In the lab, a woman tells Stubbs that there’s been a signal from Elsie’s tracker. She thinks it’s a glitch, but he says he’s going to take a look, and to monitor until he checks in. He gets in the magical glass elevator and starts wandering through the area, looking for Elsie. When he tries to call into the control room, though, his phone has bad reception. Then he finds himself in a very awkward situation—three Ghost Nation warriors advancing on him, warriors apparently immune to his voice commands. As he points his gun at them, a fourth tackles him from behind and takes him out. At some point, people are gonna start noticing that everyone who works at this damn park dies, right?

Back at the camp, Logan wakes up to find everyone around him slaughtered—and many of them, in a rather gruesome touch, are also dismembered. William greets him calmly. When he goes black hat, he doesn’t fuck around, I guess. He tells Logan he finally understood how to play the game. Logan’s finally a little freaked out. William pulls a knife on him and tells him he’s going to help him find Dolores, “and don’t call me Billy.” Kind of a cliche, but at least Logan looks like the little cowardly piece of shit he is now.

Bernard and Ford are still working through Bernard’s memories. He’s back at the hospital, watching his son lose consciousness. Then he’s seeing Maeve, lying in a pool of her own blood after she stabbed herself, wondering how she could have done that due to a memory that had been erased from her mind. He can tell it’s a big change, but as soon as he starts to talk about it he starts having one of those weird seizures that malfunctioning hosts tend to have. As the actual Bernard shudders, his next memory is of Bernard telling Ford about the hosts’ imaginary conversations with Arnold. Ford tells Bernard that his old partner was Arnold, and he wanted to create consciousness (we’ve already heard a lot of this so I’ll skip the details).

Meanwhile, as Ford talks about Arnold, Dolores has been running through a field, back towards the place where she imagined the white steeple. It is there again, and she walks purposely towards it. When she enters, there are people quietly conversing in the pews, including a different version of Angela. But Dolores walks right by them and into the confessional, which turns out to be a kind of elevator or dumbwaiter that takes her down to a hidden space—a small lab similar to the one where Theresa died, if not actually the same. But it’s a scene of carnage, with dead bodies in contorted positions all around. And her outfit keeps changing from her Cowgirl outfit to her regular blue dress. She sees a hilariously young-looking Ford pass by, and then hears him coaching a host on some Shakespearean lines (presumably Daddy: OG, who loves the Bard)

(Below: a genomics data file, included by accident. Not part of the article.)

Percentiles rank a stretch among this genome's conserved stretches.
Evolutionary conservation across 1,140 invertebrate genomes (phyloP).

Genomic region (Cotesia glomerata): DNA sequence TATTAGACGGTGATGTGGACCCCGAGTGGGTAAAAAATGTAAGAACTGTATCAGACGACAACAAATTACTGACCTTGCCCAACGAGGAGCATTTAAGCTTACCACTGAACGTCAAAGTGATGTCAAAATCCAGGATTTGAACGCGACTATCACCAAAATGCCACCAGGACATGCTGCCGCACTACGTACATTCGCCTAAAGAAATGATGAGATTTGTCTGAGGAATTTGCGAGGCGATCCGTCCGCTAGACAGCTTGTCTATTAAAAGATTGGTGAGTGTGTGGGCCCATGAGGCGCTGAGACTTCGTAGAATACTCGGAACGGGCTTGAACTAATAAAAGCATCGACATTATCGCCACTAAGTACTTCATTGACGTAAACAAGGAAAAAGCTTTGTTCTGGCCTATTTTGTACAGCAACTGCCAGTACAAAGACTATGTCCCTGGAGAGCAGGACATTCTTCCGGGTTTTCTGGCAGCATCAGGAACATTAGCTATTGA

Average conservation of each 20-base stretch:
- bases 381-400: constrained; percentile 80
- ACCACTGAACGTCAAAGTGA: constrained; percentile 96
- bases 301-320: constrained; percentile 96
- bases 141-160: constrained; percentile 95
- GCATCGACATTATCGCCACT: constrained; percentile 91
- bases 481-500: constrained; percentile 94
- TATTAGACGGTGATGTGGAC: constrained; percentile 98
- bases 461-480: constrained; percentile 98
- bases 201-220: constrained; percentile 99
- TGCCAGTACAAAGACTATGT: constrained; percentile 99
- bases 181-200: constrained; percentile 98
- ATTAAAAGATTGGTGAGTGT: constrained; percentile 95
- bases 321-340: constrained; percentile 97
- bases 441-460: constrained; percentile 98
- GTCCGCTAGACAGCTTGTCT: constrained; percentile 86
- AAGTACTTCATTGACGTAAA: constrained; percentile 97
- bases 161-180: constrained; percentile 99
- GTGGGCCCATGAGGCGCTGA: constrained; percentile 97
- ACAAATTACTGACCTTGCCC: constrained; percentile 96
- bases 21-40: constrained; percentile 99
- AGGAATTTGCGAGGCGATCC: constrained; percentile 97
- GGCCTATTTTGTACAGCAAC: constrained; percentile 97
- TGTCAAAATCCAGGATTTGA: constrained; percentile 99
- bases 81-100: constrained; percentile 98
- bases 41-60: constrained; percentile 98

Back in the cold storage room, Bernard tells Ford that it’s cruel to have given him the death of a child as backstory. He realizes that it’s his cornerstone: the thing each host has, that organizes their identity. Ford agrees calmly that the tragic backstories worked best. Bernard demands to meet him, but Ford repeats that he built Bernard, not Arnold. For some reason Bernard is still convinced that his first memory will give him the answer (perhaps because somewhere in him is buried the real memory, which we all know is that he’s Arnold). He flashes back to the hospital first, at his son’s death. But instead of grieving, he freezes the action and tells his son that he’s a lie. Way harsh, Tai. He hugs him closely and tells his son about how his loss is the only thing holding him back, because he constantly returns to it.

His son seems to be whispering “Open your eyes,” but it’s really a youngish Ford, who has just built a brand-spanking-new Bernard. “Hello, my old friend,” he says. Bernard sits up. It turns out Bernard (or his body double) has a pretty bangin’ bod for a guy who spends all his time in a lab. Ford has him practice using his glasses-cleaning tic as a way to think. “Who am I?” Bernard asks. Ford tells him his name is Bernard. “Yes,” Bernard says agreeably. “But who am I?” Aww. Ford tells him that’s complicated, but basically, he’s the ideal partner. He hands Bernard a picture, saying it’s good to have him back. There’s Bernard, in the picture, with Ford. And by Bernard, of course I mean Arnold.